Children can develop any number of flaky skin conditions upon their scalp. Having a flaky scalp warrants a visit to your child's doctor to ensure that he hasn't developed a skin condition that can lead to an infection. Your doctor can examine your child's scalp and make a diagnosis before treating it.
Infants and toddlers can develop a thick crusting on their scalps known as cradle cap, or infantile seborrheic dermatitis. The secretion of hormones from you to your child prior to birth can cause cradle cap, notes the Mayo Clinic. Another possible factor includes the development of yeast that forms in sebum, resulting in the flaky scales. Cradle cap looks like dandruff and will easily flake off when scratched.
Ringworm that occurs on your child's scalp appear as scaly patches that can itch. You may also notice patches of broken hair on affected areas. Infections develop commonly amongst school-aged children. Caused by fungi such as dermatophytes, ringworm spreads through contact with infected individuals, from animals infected with ringworm or by touching contaminated objects. Ringworm can cause kerion, which results in swellings that drain, states the Mayo Clinic.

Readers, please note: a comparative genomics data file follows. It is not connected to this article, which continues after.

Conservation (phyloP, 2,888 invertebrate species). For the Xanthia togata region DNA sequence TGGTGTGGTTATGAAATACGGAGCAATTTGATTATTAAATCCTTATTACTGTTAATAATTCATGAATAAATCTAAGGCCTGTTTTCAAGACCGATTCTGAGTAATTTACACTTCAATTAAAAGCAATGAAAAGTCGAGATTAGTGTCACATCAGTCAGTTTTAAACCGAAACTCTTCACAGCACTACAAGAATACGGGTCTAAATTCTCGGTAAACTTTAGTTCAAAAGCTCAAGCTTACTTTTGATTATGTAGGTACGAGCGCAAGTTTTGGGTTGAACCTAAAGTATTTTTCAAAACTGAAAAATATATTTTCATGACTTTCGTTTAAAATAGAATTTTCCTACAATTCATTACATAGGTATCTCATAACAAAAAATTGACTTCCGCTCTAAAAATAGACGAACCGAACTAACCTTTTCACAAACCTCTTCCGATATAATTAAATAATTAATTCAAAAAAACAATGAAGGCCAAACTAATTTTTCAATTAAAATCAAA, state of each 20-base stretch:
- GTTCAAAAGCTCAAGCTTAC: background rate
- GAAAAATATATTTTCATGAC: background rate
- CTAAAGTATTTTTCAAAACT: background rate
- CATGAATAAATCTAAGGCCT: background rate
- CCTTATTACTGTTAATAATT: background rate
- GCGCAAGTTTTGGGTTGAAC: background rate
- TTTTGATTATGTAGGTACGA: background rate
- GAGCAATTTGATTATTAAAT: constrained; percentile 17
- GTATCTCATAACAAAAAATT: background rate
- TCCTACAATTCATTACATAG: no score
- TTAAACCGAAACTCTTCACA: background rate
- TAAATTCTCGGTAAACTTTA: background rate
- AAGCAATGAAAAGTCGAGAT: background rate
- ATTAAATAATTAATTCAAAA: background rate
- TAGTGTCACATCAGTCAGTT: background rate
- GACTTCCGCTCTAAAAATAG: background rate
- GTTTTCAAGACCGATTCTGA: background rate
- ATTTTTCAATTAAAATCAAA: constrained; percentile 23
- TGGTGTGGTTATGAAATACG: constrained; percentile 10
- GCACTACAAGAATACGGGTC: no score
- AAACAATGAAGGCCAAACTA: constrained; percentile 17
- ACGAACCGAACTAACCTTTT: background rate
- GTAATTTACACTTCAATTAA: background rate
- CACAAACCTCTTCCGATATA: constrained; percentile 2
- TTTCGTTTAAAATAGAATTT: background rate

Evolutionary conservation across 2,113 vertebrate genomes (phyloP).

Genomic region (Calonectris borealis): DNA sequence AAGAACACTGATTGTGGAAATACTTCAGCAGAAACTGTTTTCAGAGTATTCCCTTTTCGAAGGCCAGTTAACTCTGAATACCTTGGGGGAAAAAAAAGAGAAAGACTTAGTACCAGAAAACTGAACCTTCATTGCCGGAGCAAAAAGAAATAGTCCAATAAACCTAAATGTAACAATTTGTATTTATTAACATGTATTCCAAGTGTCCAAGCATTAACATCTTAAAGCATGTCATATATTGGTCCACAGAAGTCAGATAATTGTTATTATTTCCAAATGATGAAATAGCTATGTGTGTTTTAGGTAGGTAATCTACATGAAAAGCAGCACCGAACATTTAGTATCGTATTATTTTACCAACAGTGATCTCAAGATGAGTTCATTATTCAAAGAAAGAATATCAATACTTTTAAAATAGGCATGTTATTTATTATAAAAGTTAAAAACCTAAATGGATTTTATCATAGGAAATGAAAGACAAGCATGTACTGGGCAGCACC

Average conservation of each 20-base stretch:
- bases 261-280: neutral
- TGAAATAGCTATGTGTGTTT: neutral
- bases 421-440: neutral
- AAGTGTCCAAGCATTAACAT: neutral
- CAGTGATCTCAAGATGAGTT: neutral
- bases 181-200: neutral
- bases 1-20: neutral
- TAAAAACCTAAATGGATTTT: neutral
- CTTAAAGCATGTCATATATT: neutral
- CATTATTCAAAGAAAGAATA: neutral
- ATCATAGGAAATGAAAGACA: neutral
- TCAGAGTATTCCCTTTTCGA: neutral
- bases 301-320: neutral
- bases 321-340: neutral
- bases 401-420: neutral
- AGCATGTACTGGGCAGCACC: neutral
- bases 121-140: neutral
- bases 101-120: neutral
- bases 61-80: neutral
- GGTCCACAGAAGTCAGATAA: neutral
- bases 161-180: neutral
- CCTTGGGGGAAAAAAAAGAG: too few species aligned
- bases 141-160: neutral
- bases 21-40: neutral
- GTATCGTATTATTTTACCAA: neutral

Scalp psoriasis can cause a light flaking to a thick crusting around your child's scalp. The skin condition can also extend onto your child's forehead and around her neck and ears. Unlike cradle cap, which appears yellowish, scalp psoriasis will appear as a powdery flaking. If your child has scalp psoriasis, she may also suffer from the condition on other areas of her body, including her elbows, knees or hands.
Though scabies commonly affects human skin, children can become infected upon their scalps. Scabies, caused by the mite Sarcoptes scabiei, results from skin-to-skin contact. Children can develop the skin condition through child care facilities. Scabies affects children under the age of three, resulting in scaling and an itchy scalp that becomes worse at night.